‘We’re going to keep fighting’: Internationals refuse to back down after early beatdown
CHARLOTTE, N.C. — Just before 6 p.m., as the towering 1st-tee build cast a long shadow across the 18th green, the International team let out a roar. Scottie Scheffler had just missed long par putt and the Internationals had their first point of the day, courtesy of Si Woo Kim and Cam Davis.
The cheer served as a cathartic release for the 12 men — and their families — sent to fight for the Presidents Cup. Unfortunately for them, it was the only time all day they had reason to celebrate.
After day 1 of the 14th Presidents Cup, Team USA has opened up a commanding 4-1 lead. On a muggy Carolina afternoon when sweltering heat pushed temps into the mid 90s, the Yanks asserted their dominance over their foreign counterparts and muscled their way to a three-point lead.
Despite the day 1 beatdown, captain Trevor Immelman refused to back down.
“We’re going to keep fighting,” Immelman said. “It’s what we do. It’s the type of mentality that this team has.”
That never-say-die spirit is going to be needed. A come-from-behind win is never easy, and especially so for a team filled with rookies.
“I’ve been doing this enough, it can go either way,” U.S. captain Davis Love III said. “There’s a long way to go.”
On one hand, Love is right — there is a long way to go. We’re only five points into a 30-point Cup, and that is more than enough time to erase a three-point deficit. The optimist will tell you that the scrappy International bunch are still in this and that three down is hardly the time to panic.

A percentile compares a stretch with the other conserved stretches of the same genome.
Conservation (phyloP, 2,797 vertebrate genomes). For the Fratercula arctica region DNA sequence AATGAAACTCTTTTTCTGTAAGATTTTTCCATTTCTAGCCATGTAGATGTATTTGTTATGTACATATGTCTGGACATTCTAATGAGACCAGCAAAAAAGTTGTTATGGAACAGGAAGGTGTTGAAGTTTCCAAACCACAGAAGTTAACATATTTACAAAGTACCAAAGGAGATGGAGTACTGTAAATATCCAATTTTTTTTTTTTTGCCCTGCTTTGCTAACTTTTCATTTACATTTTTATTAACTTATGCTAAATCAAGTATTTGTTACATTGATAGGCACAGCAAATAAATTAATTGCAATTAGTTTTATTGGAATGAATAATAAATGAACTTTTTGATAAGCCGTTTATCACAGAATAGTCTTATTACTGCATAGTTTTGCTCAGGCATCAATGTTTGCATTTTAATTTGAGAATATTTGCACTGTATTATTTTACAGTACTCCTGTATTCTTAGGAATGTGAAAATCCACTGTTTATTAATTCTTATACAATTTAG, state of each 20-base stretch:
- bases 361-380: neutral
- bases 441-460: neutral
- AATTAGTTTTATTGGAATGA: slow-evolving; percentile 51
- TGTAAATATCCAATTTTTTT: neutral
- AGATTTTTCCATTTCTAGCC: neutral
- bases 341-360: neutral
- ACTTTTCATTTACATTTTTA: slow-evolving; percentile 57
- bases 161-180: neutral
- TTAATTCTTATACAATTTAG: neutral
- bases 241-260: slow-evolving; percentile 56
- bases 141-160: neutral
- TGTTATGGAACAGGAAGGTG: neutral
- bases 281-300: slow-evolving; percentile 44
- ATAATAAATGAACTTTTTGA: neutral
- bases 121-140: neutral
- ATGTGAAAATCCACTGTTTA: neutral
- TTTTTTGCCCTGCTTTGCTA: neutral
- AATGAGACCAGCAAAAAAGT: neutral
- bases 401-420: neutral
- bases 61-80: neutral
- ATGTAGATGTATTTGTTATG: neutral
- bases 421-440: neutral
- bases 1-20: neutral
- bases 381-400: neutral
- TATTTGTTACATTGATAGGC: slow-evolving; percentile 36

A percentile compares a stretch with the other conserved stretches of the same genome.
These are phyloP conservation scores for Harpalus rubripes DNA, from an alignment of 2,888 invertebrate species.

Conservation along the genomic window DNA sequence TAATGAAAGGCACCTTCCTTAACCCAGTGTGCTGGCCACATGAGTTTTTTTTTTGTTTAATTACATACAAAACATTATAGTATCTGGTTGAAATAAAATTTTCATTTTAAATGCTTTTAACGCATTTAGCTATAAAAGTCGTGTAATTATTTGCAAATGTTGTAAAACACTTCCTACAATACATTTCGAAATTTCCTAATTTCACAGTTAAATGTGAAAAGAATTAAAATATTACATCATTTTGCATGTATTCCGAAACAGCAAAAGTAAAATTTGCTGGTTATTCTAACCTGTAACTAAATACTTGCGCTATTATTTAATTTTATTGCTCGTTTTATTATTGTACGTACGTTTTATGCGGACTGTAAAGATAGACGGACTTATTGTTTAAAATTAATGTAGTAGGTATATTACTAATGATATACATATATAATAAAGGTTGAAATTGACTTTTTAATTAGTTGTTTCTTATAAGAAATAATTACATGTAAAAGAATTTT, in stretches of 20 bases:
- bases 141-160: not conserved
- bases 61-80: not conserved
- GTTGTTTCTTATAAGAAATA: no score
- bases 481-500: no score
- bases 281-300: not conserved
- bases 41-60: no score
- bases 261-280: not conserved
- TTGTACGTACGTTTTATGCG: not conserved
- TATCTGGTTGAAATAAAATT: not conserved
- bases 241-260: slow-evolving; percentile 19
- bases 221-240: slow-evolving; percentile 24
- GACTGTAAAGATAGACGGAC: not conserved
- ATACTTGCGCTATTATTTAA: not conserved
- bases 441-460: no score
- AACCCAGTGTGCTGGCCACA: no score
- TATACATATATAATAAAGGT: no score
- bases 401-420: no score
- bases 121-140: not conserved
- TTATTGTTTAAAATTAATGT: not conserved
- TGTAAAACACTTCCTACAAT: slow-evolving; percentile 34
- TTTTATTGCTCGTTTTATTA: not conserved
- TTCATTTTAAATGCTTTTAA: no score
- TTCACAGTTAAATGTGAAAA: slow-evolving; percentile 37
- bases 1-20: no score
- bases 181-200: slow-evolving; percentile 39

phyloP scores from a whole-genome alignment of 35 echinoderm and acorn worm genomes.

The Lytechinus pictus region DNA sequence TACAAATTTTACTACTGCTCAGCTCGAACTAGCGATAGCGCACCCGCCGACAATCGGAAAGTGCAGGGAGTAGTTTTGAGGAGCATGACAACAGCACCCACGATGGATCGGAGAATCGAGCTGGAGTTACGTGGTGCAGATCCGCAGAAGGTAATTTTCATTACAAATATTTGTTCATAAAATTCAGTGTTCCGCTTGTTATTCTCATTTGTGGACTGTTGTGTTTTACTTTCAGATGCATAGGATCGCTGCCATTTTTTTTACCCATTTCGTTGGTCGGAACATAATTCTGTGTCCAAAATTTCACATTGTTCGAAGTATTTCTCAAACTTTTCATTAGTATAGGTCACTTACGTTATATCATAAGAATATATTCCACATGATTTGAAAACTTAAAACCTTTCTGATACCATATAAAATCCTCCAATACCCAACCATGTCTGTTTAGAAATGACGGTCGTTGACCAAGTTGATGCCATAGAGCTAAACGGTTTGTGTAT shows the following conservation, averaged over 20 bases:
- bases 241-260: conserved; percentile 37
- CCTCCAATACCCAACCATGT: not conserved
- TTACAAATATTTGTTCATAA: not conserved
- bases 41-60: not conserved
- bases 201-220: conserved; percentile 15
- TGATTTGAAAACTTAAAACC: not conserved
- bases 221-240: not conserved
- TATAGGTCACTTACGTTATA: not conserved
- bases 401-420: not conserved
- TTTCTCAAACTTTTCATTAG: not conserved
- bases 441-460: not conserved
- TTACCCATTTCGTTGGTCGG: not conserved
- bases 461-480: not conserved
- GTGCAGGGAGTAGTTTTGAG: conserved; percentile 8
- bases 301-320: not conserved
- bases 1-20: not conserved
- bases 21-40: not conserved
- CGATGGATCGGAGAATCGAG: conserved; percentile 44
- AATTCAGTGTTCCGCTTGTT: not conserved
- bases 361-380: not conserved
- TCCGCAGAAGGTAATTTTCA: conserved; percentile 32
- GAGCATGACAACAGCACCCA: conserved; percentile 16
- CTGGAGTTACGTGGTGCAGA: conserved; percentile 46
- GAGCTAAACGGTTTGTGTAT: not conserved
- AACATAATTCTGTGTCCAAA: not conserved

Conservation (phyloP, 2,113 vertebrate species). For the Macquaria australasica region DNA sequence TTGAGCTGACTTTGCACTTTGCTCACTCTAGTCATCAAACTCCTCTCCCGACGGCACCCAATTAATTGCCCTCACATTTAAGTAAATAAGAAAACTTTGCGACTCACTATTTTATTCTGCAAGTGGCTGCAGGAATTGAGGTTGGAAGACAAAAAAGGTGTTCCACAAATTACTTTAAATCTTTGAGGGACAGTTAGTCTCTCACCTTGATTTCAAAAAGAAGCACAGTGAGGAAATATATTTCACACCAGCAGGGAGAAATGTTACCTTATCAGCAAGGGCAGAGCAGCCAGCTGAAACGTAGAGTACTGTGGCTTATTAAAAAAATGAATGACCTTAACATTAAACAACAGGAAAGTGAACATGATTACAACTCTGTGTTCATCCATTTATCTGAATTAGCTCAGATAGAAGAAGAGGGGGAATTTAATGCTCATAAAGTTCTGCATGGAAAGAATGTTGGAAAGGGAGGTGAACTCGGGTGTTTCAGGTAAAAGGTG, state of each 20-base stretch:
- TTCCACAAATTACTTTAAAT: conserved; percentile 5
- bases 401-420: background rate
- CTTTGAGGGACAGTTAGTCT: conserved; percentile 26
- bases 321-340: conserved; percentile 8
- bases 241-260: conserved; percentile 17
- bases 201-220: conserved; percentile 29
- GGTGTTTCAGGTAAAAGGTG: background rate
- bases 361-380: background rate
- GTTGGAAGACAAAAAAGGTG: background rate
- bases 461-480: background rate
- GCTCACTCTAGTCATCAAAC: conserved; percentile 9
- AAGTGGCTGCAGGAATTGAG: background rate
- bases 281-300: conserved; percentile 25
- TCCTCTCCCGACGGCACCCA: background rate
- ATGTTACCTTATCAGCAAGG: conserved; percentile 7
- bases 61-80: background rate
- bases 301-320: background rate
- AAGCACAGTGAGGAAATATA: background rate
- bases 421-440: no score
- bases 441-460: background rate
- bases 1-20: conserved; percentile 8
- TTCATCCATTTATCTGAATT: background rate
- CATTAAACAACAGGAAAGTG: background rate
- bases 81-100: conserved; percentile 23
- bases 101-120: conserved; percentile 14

The realists prognosis isn’t quite so rosy.
The 4-1 score doesn’t give proper context for what a tough day it was for Immelman’s bunch. While they face a three-point deficit, the play of the Internationals did little to inspire confidence. They led after just three holes the entire day, and were it not for a back-nine meltdown by Scheffler and Sam Burns, it could’ve been a clean sweep. The entire day, the scoreboard was bathed in red.
“If we got white washed today, it would have been a tough pill to swallow,” Immelman said.
A 4-1 beatdown still seemed tough to swallow. After Corey Conners and Sungjae Im lost on the 17th green, the sweet-swinging Canadian sat alongside his International counterparts and stared into the abyss. He and Im combined for three back-nine bogeys, and the missed opportunities seemed to be replaying in his mind.
When Taylor Pendrith pushed his par putt on the final green to give the Americans the final point of the day, the rookie removed his cap and ran his fingers through his hair. The pro-American crowd let out a roar. It dwarfed the cheer from just 15 minutes earlier that the Internationals had mustered up. Just like that, momentum swung back to the Americans.
Still, Immelman refused to exude anything but positivity. As an underdog in hostile territory, hope might be the only thing he’s got.
“We’ve got our work cut out for us,” he said. “We’ll keep going, man. We’ll keep going until they ring the bell.”